Graphite Reactor veteran, the late Art Rupp, describes in the ORNL Oral Histories the experiment that resulted in the illumination of a small Christmas tree light bulb.

    Well, Logan, who had charge of the pile operations, and a few of his associates just wanted to demonstrate the production of electricity by the Graphite Reactor, the world’s first continuously operated reactor. After all, everybody had been talking about nuclear power. So, they got the idea of putting an aluminum trombone tube in a graphite stringer and placing it into the reactor. A stringer is a piece of graphite that can be slid into the side of the reactor. The little steam engine was attached to a little device that generates electricity.

    So, the heat from the reactor easily generated some steam to turn the toy engine, producing a small amount of electricity. It was purely a demonstration. Logan, himself, knew that it might come under the heading of a “stunt.”

    But, nevertheless, it was an interesting, very practical demonstration for a lot of people who saw or heard about it. Logan really did make some steam from the reactor, demonstrating the possibility of nuclear power. So, it was not meant to be any kind of a scientific experiment. It was actually just a demonstration of the possibilities in a very graphic way.”

  4. Richard J Dabolt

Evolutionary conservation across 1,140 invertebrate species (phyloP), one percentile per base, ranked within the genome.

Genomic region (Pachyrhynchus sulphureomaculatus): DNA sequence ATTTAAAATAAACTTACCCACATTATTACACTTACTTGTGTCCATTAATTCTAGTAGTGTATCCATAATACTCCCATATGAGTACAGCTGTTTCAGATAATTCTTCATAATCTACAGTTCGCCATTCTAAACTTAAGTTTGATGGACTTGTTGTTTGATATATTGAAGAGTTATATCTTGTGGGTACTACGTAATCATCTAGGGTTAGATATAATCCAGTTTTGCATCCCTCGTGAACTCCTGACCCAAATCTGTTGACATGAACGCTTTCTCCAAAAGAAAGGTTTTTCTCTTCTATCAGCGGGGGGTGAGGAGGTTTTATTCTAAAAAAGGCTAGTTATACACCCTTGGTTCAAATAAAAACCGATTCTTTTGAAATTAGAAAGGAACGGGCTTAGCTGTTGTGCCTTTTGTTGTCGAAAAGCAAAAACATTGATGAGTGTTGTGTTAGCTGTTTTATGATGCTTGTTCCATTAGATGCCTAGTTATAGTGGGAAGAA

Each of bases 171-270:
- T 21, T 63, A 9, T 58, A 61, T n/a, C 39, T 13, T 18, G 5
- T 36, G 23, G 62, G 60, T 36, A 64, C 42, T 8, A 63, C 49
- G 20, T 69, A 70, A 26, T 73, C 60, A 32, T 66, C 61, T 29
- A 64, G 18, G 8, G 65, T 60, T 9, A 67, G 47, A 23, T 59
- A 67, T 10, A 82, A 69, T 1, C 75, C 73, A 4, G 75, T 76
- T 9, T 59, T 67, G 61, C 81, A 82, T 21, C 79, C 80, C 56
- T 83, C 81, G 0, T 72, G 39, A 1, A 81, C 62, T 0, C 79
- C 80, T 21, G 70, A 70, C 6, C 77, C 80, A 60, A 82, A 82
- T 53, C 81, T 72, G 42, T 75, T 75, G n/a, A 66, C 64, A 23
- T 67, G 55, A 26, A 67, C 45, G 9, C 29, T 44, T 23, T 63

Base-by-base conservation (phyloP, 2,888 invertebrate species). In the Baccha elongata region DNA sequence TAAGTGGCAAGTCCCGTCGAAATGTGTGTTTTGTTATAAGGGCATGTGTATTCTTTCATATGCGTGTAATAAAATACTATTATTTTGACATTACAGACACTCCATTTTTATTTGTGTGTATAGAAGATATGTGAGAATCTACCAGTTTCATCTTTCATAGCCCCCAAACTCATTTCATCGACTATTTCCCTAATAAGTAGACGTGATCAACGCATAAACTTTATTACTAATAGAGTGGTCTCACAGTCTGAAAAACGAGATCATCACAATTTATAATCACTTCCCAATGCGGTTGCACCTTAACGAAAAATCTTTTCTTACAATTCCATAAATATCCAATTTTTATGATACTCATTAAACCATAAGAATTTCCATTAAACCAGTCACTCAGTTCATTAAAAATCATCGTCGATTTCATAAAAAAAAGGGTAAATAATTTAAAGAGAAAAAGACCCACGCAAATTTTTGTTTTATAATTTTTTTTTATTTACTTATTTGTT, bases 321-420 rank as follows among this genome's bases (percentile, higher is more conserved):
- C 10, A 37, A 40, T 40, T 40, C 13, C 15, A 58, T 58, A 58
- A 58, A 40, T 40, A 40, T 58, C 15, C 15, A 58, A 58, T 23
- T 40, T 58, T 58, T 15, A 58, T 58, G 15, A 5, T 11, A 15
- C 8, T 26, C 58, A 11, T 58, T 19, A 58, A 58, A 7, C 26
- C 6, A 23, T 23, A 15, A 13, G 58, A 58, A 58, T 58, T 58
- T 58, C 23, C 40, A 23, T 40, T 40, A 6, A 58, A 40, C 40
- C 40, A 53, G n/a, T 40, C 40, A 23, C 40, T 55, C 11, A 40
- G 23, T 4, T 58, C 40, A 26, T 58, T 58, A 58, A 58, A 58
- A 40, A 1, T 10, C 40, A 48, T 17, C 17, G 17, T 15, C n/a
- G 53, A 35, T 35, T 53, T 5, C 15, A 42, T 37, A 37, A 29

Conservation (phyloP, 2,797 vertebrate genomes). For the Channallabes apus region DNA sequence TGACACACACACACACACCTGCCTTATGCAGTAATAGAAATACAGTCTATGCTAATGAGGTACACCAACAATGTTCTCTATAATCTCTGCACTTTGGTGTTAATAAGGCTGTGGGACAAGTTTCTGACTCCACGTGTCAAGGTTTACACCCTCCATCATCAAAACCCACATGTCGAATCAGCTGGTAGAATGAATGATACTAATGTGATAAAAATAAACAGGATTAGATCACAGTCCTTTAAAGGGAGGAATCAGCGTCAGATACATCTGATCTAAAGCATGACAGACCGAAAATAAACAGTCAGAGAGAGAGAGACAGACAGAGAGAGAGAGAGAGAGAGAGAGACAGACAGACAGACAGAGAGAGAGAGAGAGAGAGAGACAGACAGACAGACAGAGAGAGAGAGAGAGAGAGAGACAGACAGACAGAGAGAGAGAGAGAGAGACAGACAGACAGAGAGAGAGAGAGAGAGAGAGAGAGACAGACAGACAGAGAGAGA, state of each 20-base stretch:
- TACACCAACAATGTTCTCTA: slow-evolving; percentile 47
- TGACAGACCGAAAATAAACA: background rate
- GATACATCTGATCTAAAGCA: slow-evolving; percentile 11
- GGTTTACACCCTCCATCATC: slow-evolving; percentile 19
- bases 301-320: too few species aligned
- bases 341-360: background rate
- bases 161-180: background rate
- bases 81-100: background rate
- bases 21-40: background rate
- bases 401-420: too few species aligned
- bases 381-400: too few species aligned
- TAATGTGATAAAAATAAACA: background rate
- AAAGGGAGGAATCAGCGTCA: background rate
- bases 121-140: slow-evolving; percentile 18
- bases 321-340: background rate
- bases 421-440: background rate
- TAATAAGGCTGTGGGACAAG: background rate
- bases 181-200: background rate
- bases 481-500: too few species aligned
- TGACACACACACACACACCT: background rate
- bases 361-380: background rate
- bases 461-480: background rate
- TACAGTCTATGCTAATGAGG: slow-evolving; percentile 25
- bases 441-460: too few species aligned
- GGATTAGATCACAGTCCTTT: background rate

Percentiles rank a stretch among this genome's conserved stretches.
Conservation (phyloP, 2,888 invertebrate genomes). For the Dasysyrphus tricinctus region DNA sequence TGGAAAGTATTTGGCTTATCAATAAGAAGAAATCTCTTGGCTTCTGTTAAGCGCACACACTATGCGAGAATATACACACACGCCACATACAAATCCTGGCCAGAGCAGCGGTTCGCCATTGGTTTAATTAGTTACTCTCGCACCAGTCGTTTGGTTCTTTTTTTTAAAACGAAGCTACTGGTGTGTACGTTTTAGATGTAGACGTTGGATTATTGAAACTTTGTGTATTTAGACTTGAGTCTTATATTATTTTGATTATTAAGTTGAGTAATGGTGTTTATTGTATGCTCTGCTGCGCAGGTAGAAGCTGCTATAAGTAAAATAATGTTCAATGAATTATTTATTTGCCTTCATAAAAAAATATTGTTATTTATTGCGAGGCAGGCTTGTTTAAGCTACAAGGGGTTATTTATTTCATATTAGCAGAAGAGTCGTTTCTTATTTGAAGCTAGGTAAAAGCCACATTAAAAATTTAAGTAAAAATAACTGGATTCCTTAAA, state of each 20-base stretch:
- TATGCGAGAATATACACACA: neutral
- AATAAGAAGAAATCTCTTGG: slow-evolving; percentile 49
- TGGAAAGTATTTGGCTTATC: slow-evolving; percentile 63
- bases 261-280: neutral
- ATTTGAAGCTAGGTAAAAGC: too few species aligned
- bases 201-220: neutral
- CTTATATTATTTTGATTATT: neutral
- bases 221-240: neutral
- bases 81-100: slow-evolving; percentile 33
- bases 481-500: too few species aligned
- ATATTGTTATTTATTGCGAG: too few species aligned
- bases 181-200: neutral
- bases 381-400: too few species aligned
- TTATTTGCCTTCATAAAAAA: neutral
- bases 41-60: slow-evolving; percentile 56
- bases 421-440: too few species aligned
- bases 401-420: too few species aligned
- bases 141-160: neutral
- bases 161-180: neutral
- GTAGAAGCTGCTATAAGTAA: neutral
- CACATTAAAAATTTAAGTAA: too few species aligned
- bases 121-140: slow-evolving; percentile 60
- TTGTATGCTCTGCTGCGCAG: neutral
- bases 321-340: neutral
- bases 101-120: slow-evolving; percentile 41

Hi Will,
    Thanks for this very interesting article. I didn’t know that the EBR-II had a reprocessing plant. I worked at West Valley during its operating years (1965- 1973) and at the Allied General reprocessing plant (1973-1983) and still have an interest in reprocessing.

  5. David Flomerfelt

    Will, I may have what should be one of the next steps in you in your nuclear plant history. During the decommissioning of San Onofre Unit 1 I found a set of the original construction photos of Uint 1. There were no descriptions on them so I moved them into a Power Point file and added descriptions, they came in handy for locating items during the demolition. Contact me if you are interested. DF

  6. Eric Jelinski

    Excellent. It is really too bad that we did not continue with the fast neutron reactors burning the 99% U238 instead of the moderated reactors burning the <1% U235. Could we not have provided Admiral Hyman Rickover with water cooled reactors for the navy, and kept the fast neutron sodium or metal cooled rectors for on land?

  7. James R Fancher

    (Sorry– inadvertently sent a blank comment)

    I toured EBR-II in the late ’60s: It was a solid, essentially commercial success (power from that facility, about 10 MW, went to Idaho Power). They had one early problem with a sodium break and resultant fire, but the plant operated very successfully without interruption for a long time thereafter. We did get limited access to the integral fuel reprocessing facility, although we did not see all of it.

  8. Rich Gadbois

    Thanks for the look back Will. Very interesting and hope to get out there myself someday.

  9. Jordan A

    What is in your library? I’m proposing a large database to contain, among other things, large amounts of nuclear history in one place (preferably all), and I have not seen such detailed drawings of EBR I anywhere but the actual cite, and I’m at INL! I would love to get it touch with you and compare libraries!

    Thanks!